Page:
A team of researchers, led by the University of Portsmouth, have developed a bio-composite material using date palm fibre biomass (biomass is a term that includes waste material from plants, food waste and sewage) that can be used in non-structural parts, such as car bumpers and door linings.
The date palm fibre polycaprolactone (PCL) bio-composite is completely biodegradable, renewable, sustainable and recyclable, unlike synthetic composites reinforced by glass and carbon fibres.
Dr Hom Dhakal, who leads the Advanced Materials and Manufacturing (AMM) Research Group at the University of Portsmouth and co-author of the study, said: “Investigating the suitability of date palm ﬁbres waste biomass as reinforcement in lightweight composite materials provides a tremendous opportunity of utilising this material to develop low-cost, sustainable and lightweight biocomposites.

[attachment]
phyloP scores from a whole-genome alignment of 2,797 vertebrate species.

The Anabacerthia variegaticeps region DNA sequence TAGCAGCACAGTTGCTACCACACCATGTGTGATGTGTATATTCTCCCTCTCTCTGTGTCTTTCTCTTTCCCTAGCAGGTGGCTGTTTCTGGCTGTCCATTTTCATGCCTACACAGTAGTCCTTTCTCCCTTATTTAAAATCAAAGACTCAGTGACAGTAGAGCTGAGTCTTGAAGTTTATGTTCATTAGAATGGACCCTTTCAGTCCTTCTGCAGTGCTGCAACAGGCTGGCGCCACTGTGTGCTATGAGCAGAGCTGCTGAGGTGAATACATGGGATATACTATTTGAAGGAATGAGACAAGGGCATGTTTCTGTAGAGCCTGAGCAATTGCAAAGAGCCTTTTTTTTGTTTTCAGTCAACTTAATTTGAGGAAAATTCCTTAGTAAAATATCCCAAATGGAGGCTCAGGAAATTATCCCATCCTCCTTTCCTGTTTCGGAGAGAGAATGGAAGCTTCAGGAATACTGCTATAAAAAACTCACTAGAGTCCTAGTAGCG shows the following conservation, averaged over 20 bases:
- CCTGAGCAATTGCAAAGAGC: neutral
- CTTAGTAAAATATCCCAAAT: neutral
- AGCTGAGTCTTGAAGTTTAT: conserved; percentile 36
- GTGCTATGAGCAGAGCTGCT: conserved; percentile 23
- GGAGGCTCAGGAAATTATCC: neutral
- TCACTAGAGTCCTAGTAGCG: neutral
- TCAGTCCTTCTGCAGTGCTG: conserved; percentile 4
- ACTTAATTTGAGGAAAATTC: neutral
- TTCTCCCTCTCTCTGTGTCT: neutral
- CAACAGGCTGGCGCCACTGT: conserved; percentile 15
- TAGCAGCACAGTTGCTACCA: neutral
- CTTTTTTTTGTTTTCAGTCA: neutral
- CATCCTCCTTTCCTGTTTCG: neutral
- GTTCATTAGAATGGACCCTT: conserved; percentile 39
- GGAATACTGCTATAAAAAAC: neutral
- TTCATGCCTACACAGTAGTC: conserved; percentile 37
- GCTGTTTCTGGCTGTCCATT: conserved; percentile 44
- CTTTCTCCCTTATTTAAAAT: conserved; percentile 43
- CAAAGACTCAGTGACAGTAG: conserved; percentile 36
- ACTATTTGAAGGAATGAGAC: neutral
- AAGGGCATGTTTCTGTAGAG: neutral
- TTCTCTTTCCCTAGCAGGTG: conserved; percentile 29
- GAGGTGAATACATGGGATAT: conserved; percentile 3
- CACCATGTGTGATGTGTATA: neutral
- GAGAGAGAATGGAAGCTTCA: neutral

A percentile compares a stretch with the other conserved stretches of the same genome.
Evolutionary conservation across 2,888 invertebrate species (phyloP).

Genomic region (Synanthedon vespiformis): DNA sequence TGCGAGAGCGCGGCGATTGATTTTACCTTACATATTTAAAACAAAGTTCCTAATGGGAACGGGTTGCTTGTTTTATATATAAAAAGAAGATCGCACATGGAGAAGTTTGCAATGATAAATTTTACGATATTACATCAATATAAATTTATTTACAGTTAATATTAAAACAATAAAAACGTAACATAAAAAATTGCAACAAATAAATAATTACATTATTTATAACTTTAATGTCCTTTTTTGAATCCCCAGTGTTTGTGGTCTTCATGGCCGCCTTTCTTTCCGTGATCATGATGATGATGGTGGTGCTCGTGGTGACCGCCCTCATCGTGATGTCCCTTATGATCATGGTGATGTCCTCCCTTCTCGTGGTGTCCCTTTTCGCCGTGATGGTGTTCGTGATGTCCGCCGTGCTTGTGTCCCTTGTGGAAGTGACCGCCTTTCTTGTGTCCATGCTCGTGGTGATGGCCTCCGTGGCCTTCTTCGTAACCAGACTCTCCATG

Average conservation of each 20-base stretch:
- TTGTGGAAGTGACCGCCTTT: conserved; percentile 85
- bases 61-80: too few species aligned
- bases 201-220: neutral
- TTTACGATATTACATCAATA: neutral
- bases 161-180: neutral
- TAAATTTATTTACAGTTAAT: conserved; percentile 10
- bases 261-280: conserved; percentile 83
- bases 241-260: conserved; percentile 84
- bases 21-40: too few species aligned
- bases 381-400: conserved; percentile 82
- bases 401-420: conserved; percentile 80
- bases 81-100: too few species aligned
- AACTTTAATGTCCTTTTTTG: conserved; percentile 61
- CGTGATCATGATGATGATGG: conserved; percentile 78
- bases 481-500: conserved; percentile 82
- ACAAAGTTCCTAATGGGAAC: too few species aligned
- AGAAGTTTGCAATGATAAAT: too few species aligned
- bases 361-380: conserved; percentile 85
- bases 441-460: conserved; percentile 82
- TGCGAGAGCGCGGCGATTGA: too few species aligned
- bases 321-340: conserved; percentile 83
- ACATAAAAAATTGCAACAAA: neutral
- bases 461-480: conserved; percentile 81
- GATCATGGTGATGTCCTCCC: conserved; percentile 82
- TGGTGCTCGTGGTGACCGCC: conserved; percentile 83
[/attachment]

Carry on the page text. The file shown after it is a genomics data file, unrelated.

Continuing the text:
“The impact of this work would be extremely significant because these lightweight alternatives could help reduce the weight of vehicles, contributing to less fuel consumption and fewer C02 emissions. The sustainable materials can be produced using less energy than glass and carbon fibres and are biodegradable, therefore easier to recycle.”
The study is one of the first to provide a comprehensive assessment of the improved mechanical properties of date palm fibre PCL bio-composites.
For more details please see the full article from University of Portsmouth News at: http://uopnews.port.ac.uk/2018/12/06/agricultural-waste-drives-us-closer-to-greener-transport/